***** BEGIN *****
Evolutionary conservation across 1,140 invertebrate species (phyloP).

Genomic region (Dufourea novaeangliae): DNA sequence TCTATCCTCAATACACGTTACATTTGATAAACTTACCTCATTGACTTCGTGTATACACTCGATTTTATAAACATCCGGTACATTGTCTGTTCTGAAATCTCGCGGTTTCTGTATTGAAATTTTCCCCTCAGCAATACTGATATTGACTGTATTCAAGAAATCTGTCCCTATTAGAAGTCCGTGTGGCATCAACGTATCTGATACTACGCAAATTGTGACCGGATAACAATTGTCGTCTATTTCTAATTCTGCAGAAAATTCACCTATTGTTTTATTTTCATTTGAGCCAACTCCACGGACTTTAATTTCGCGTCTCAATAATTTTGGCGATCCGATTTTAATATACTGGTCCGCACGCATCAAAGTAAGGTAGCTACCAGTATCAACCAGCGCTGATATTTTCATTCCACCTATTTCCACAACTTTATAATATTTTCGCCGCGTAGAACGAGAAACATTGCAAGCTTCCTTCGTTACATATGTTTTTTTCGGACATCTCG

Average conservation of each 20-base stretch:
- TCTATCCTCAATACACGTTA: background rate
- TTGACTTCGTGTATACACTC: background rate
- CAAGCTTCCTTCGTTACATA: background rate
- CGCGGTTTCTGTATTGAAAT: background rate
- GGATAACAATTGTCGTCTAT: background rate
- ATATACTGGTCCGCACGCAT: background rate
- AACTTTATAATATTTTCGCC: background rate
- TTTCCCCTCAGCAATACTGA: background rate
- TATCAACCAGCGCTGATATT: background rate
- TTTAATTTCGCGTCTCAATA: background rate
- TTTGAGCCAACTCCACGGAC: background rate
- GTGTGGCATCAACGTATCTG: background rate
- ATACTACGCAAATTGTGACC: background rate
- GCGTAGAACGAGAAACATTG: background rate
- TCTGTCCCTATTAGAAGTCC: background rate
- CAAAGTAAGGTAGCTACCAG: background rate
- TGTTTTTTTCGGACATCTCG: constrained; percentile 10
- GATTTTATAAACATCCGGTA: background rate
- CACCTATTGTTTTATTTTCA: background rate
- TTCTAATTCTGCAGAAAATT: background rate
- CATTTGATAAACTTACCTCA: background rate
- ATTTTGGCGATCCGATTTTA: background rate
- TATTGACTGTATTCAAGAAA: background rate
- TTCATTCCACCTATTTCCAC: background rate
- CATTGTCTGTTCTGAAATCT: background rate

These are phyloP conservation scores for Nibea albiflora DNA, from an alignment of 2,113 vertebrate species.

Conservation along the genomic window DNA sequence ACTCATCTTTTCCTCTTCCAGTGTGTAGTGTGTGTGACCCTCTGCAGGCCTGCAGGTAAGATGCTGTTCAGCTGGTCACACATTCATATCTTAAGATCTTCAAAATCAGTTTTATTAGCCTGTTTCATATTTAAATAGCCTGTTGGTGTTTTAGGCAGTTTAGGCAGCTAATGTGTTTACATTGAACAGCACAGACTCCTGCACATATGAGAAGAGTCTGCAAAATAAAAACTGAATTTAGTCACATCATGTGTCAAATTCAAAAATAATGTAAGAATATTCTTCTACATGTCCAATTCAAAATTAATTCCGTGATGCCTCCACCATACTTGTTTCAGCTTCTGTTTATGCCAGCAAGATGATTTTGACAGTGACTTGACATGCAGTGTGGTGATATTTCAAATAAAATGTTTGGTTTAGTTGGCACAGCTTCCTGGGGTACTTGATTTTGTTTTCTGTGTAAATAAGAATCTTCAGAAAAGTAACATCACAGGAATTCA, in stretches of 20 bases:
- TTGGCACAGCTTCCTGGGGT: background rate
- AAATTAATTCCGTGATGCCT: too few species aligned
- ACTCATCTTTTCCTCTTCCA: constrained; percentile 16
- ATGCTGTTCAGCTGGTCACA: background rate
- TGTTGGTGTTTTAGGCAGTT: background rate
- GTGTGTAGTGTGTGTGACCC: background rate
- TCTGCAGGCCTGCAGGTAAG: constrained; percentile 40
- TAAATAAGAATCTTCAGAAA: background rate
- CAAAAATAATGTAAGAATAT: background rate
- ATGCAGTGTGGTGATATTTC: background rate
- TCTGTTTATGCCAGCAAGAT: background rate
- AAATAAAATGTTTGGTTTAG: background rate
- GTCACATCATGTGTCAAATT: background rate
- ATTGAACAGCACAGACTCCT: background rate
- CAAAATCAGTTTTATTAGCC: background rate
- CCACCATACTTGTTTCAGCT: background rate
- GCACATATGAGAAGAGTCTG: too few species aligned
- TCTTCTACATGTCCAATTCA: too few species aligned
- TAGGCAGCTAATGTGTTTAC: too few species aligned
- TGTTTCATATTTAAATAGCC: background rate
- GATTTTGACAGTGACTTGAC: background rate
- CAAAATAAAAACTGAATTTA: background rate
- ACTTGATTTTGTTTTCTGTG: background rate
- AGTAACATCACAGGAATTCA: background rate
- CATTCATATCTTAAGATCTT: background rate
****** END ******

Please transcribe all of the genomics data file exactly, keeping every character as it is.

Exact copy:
Evolutionary conservation across 1,140 invertebrate species (phyloP).

Genomic region (Dufourea novaeangliae): DNA sequence TCTATCCTCAATACACGTTACATTTGATAAACTTACCTCATTGACTTCGTGTATACACTCGATTTTATAAACATCCGGTACATTGTCTGTTCTGAAATCTCGCGGTTTCTGTATTGAAATTTTCCCCTCAGCAATACTGATATTGACTGTATTCAAGAAATCTGTCCCTATTAGAAGTCCGTGTGGCATCAACGTATCTGATACTACGCAAATTGTGACCGGATAACAATTGTCGTCTATTTCTAATTCTGCAGAAAATTCACCTATTGTTTTATTTTCATTTGAGCCAACTCCACGGACTTTAATTTCGCGTCTCAATAATTTTGGCGATCCGATTTTAATATACTGGTCCGCACGCATCAAAGTAAGGTAGCTACCAGTATCAACCAGCGCTGATATTTTCATTCCACCTATTTCCACAACTTTATAATATTTTCGCCGCGTAGAACGAGAAACATTGCAAGCTTCCTTCGTTACATATGTTTTTTTCGGACATCTCG

Average conservation of each 20-base stretch:
- TCTATCCTCAATACACGTTA: background rate
- TTGACTTCGTGTATACACTC: background rate
- CAAGCTTCCTTCGTTACATA: background rate
- CGCGGTTTCTGTATTGAAAT: background rate
- GGATAACAATTGTCGTCTAT: background rate
- ATATACTGGTCCGCACGCAT: background rate
- AACTTTATAATATTTTCGCC: background rate
- TTTCCCCTCAGCAATACTGA: background rate
- TATCAACCAGCGCTGATATT: background rate
- TTTAATTTCGCGTCTCAATA: background rate
- TTTGAGCCAACTCCACGGAC: background rate
- GTGTGGCATCAACGTATCTG: background rate
- ATACTACGCAAATTGTGACC: background rate
- GCGTAGAACGAGAAACATTG: background rate
- TCTGTCCCTATTAGAAGTCC: background rate
- CAAAGTAAGGTAGCTACCAG: background rate
- TGTTTTTTTCGGACATCTCG: constrained; percentile 10
- GATTTTATAAACATCCGGTA: background rate
- CACCTATTGTTTTATTTTCA: background rate
- TTCTAATTCTGCAGAAAATT: background rate
- CATTTGATAAACTTACCTCA: background rate
- ATTTTGGCGATCCGATTTTA: background rate
- TATTGACTGTATTCAAGAAA: background rate
- TTCATTCCACCTATTTCCAC: background rate
- CATTGTCTGTTCTGAAATCT: background rate

These are phyloP conservation scores for Nibea albiflora DNA, from an alignment of 2,113 vertebrate species.

Conservation along the genomic window DNA sequence ACTCATCTTTTCCTCTTCCAGTGTGTAGTGTGTGTGACCCTCTGCAGGCCTGCAGGTAAGATGCTGTTCAGCTGGTCACACATTCATATCTTAAGATCTTCAAAATCAGTTTTATTAGCCTGTTTCATATTTAAATAGCCTGTTGGTGTTTTAGGCAGTTTAGGCAGCTAATGTGTTTACATTGAACAGCACAGACTCCTGCACATATGAGAAGAGTCTGCAAAATAAAAACTGAATTTAGTCACATCATGTGTCAAATTCAAAAATAATGTAAGAATATTCTTCTACATGTCCAATTCAAAATTAATTCCGTGATGCCTCCACCATACTTGTTTCAGCTTCTGTTTATGCCAGCAAGATGATTTTGACAGTGACTTGACATGCAGTGTGGTGATATTTCAAATAAAATGTTTGGTTTAGTTGGCACAGCTTCCTGGGGTACTTGATTTTGTTTTCTGTGTAAATAAGAATCTTCAGAAAAGTAACATCACAGGAATTCA, in stretches of 20 bases:
- TTGGCACAGCTTCCTGGGGT: background rate
- AAATTAATTCCGTGATGCCT: too few species aligned
- ACTCATCTTTTCCTCTTCCA: constrained; percentile 16
- ATGCTGTTCAGCTGGTCACA: background rate
- TGTTGGTGTTTTAGGCAGTT: background rate
- GTGTGTAGTGTGTGTGACCC: background rate
- TCTGCAGGCCTGCAGGTAAG: constrained; percentile 40
- TAAATAAGAATCTTCAGAAA: background rate
- CAAAAATAATGTAAGAATAT: background rate
- ATGCAGTGTGGTGATATTTC: background rate
- TCTGTTTATGCCAGCAAGAT: background rate
- AAATAAAATGTTTGGTTTAG: background rate
- GTCACATCATGTGTCAAATT: background rate
- ATTGAACAGCACAGACTCCT: background rate
- CAAAATCAGTTTTATTAGCC: background rate
- CCACCATACTTGTTTCAGCT: background rate
- GCACATATGAGAAGAGTCTG: too few species aligned
- TCTTCTACATGTCCAATTCA: too few species aligned
- TAGGCAGCTAATGTGTTTAC: too few species aligned
- TGTTTCATATTTAAATAGCC: background rate
- GATTTTGACAGTGACTTGAC: background rate
- CAAAATAAAAACTGAATTTA: background rate
- ACTTGATTTTGTTTTCTGTG: background rate
- AGTAACATCACAGGAATTCA: background rate
- CATTCATATCTTAAGATCTT: background rate